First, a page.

Amongst archaeologists there is a paradigm known as Culture-History. In this paradigm the archaeologists believe that any given aspect of culture was developed in one place and was spread out and taught to others. This was the only way they could explain how projectile points and tool kits that appeared to be identical could appear in excavation sites located far from one another. It also explains how they could believe the Egyptians somehow came into contact with the indigenous peoples of Mesoamerica and taught them about pyramid building.

Their method of examining artifacts of a culture is to collect the artifacts, arrange them in some sort of order and then make inferences about that artifact and the culture behind it based on your observations. Seriation was developed by these Culture-Historians as part of the arrangement process of their paradigm. The basic principle behind seriation is that things change with time. There are two primary forms of seriation used in archaeological examinations.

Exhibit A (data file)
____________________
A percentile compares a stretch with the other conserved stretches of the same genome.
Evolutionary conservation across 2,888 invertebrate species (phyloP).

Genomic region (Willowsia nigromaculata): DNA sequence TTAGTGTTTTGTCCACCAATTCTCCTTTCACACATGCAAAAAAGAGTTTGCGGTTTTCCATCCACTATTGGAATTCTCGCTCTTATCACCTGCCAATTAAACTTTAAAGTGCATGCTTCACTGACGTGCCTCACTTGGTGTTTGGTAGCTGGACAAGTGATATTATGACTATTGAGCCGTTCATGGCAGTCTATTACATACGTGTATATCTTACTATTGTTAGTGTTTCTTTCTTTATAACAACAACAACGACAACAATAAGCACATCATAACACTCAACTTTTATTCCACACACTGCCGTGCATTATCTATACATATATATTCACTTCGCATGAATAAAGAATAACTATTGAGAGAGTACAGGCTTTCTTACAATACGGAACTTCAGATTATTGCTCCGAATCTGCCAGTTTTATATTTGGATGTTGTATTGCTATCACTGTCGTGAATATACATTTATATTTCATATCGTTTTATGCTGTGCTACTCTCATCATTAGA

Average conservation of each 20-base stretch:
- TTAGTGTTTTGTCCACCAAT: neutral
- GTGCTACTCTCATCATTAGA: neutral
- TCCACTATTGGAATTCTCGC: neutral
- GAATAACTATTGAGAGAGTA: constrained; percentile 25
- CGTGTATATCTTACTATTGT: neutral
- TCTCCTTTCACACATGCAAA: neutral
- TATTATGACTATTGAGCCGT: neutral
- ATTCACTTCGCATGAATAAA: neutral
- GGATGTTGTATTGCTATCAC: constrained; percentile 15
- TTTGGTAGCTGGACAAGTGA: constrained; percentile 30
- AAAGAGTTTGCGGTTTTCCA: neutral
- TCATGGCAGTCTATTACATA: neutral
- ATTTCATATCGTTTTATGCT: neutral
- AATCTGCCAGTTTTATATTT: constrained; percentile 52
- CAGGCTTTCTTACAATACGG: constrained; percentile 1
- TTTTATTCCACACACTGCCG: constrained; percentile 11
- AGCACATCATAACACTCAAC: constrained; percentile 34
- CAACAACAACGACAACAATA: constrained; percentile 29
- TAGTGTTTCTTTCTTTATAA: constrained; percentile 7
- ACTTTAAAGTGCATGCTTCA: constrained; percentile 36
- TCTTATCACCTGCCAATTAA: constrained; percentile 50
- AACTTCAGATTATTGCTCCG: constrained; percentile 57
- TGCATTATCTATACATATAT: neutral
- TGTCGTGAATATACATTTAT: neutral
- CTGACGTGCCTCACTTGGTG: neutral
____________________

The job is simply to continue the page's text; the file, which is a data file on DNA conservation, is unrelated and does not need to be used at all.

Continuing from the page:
Stylistic seriation is the process of putting artifacts of the same type in order from oldest to newest. This would be like lining up telephones from the first telephone to the newest hand-held cellular. It shows the progression in style and form, and suggests things about the people that used them.

Frequency seriation is a quantitative arrangement of artifacts. This form shows a record of which artifacts were popular at a certain time and which were fading out of popularity. This is generally used when archaeologists are digging through strata, they will record the frequency of artifacts in each layer and the end result will be a chart that can both show popularity and series within similar artifacts but can also be used as a relative dating technique.

All knowledge of seriation came from lecture at the Univeristy of Maryland College Park in the course Introduction to Archaeology taught by Matthew Palus.

Se`ri*a"tion (?), n. Chem.

Arrangement or position in a series.


© Webster 1913.

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